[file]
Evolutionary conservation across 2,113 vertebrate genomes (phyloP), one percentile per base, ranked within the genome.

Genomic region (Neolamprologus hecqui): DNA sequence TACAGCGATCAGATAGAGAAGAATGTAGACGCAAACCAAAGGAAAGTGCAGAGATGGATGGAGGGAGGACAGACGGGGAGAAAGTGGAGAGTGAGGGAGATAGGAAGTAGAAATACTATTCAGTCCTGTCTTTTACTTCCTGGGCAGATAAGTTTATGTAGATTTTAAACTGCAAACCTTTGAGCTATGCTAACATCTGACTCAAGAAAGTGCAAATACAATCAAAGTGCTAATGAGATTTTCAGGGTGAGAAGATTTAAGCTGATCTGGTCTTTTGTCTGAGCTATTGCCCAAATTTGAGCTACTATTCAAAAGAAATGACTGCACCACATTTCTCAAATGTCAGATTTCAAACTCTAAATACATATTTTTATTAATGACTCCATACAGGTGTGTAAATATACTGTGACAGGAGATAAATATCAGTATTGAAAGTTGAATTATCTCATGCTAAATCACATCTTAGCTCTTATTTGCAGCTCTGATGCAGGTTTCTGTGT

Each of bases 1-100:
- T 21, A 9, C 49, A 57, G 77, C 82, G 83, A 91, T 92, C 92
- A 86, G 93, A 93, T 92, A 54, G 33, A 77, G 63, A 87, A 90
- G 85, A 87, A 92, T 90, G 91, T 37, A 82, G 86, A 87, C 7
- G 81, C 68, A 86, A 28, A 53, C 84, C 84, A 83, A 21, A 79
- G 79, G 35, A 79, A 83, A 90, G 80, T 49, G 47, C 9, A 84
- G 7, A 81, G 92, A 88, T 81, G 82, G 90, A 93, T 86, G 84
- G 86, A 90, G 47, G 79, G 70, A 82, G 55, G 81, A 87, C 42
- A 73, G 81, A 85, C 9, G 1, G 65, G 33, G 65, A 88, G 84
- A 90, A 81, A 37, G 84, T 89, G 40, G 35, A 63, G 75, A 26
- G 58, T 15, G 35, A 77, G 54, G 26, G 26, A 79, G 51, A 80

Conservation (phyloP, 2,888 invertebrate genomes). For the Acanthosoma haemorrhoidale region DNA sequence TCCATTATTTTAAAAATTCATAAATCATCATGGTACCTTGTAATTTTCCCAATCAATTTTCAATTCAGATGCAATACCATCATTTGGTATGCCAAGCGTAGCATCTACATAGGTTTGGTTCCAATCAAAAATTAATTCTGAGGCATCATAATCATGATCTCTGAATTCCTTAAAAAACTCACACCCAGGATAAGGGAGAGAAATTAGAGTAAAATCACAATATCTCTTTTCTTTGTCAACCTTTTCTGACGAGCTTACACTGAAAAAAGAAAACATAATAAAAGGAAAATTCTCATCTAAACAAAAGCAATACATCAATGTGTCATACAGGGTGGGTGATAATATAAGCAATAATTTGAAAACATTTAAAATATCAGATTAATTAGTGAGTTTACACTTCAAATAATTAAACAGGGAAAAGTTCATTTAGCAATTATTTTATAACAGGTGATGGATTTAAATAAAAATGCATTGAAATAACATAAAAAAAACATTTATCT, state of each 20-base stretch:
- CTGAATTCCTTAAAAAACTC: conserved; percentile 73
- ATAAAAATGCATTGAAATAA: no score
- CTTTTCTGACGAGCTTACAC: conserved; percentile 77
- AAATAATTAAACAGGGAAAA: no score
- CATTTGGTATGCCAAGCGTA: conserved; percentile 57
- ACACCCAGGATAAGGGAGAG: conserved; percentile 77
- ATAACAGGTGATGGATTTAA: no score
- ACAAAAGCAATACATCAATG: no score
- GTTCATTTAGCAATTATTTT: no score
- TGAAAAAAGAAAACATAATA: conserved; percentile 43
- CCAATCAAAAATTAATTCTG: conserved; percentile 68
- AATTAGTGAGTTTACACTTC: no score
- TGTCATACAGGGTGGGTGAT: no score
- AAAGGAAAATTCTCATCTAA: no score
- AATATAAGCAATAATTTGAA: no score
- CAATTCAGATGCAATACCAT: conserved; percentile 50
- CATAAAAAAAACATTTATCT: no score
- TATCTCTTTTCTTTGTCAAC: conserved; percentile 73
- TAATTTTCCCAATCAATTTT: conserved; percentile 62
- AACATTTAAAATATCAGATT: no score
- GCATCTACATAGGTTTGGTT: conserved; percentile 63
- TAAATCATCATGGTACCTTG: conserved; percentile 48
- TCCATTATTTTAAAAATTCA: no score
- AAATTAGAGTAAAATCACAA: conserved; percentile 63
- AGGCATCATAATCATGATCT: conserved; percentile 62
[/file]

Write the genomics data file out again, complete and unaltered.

Evolutionary conservation across 2,113 vertebrate genomes (phyloP), one percentile per base, ranked within the genome.

Genomic region (Neolamprologus hecqui): DNA sequence TACAGCGATCAGATAGAGAAGAATGTAGACGCAAACCAAAGGAAAGTGCAGAGATGGATGGAGGGAGGACAGACGGGGAGAAAGTGGAGAGTGAGGGAGATAGGAAGTAGAAATACTATTCAGTCCTGTCTTTTACTTCCTGGGCAGATAAGTTTATGTAGATTTTAAACTGCAAACCTTTGAGCTATGCTAACATCTGACTCAAGAAAGTGCAAATACAATCAAAGTGCTAATGAGATTTTCAGGGTGAGAAGATTTAAGCTGATCTGGTCTTTTGTCTGAGCTATTGCCCAAATTTGAGCTACTATTCAAAAGAAATGACTGCACCACATTTCTCAAATGTCAGATTTCAAACTCTAAATACATATTTTTATTAATGACTCCATACAGGTGTGTAAATATACTGTGACAGGAGATAAATATCAGTATTGAAAGTTGAATTATCTCATGCTAAATCACATCTTAGCTCTTATTTGCAGCTCTGATGCAGGTTTCTGTGT

Each of bases 1-100:
- T 21, A 9, C 49, A 57, G 77, C 82, G 83, A 91, T 92, C 92
- A 86, G 93, A 93, T 92, A 54, G 33, A 77, G 63, A 87, A 90
- G 85, A 87, A 92, T 90, G 91, T 37, A 82, G 86, A 87, C 7
- G 81, C 68, A 86, A 28, A 53, C 84, C 84, A 83, A 21, A 79
- G 79, G 35, A 79, A 83, A 90, G 80, T 49, G 47, C 9, A 84
- G 7, A 81, G 92, A 88, T 81, G 82, G 90, A 93, T 86, G 84
- G 86, A 90, G 47, G 79, G 70, A 82, G 55, G 81, A 87, C 42
- A 73, G 81, A 85, C 9, G 1, G 65, G 33, G 65, A 88, G 84
- A 90, A 81, A 37, G 84, T 89, G 40, G 35, A 63, G 75, A 26
- G 58, T 15, G 35, A 77, G 54, G 26, G 26, A 79, G 51, A 80

Conservation (phyloP, 2,888 invertebrate genomes). For the Acanthosoma haemorrhoidale region DNA sequence TCCATTATTTTAAAAATTCATAAATCATCATGGTACCTTGTAATTTTCCCAATCAATTTTCAATTCAGATGCAATACCATCATTTGGTATGCCAAGCGTAGCATCTACATAGGTTTGGTTCCAATCAAAAATTAATTCTGAGGCATCATAATCATGATCTCTGAATTCCTTAAAAAACTCACACCCAGGATAAGGGAGAGAAATTAGAGTAAAATCACAATATCTCTTTTCTTTGTCAACCTTTTCTGACGAGCTTACACTGAAAAAAGAAAACATAATAAAAGGAAAATTCTCATCTAAACAAAAGCAATACATCAATGTGTCATACAGGGTGGGTGATAATATAAGCAATAATTTGAAAACATTTAAAATATCAGATTAATTAGTGAGTTTACACTTCAAATAATTAAACAGGGAAAAGTTCATTTAGCAATTATTTTATAACAGGTGATGGATTTAAATAAAAATGCATTGAAATAACATAAAAAAAACATTTATCT, state of each 20-base stretch:
- CTGAATTCCTTAAAAAACTC: conserved; percentile 73
- ATAAAAATGCATTGAAATAA: no score
- CTTTTCTGACGAGCTTACAC: conserved; percentile 77
- AAATAATTAAACAGGGAAAA: no score
- CATTTGGTATGCCAAGCGTA: conserved; percentile 57
- ACACCCAGGATAAGGGAGAG: conserved; percentile 77
- ATAACAGGTGATGGATTTAA: no score
- ACAAAAGCAATACATCAATG: no score
- GTTCATTTAGCAATTATTTT: no score
- TGAAAAAAGAAAACATAATA: conserved; percentile 43
- CCAATCAAAAATTAATTCTG: conserved; percentile 68
- AATTAGTGAGTTTACACTTC: no score
- TGTCATACAGGGTGGGTGAT: no score
- AAAGGAAAATTCTCATCTAA: no score
- AATATAAGCAATAATTTGAA: no score
- CAATTCAGATGCAATACCAT: conserved; percentile 50
- CATAAAAAAAACATTTATCT: no score
- TATCTCTTTTCTTTGTCAAC: conserved; percentile 73
- TAATTTTCCCAATCAATTTT: conserved; percentile 62
- AACATTTAAAATATCAGATT: no score
- GCATCTACATAGGTTTGGTT: conserved; percentile 63
- TAAATCATCATGGTACCTTG: conserved; percentile 48
- TCCATTATTTTAAAAATTCA: no score
- AAATTAGAGTAAAATCACAA: conserved; percentile 63
- AGGCATCATAATCATGATCT: conserved; percentile 62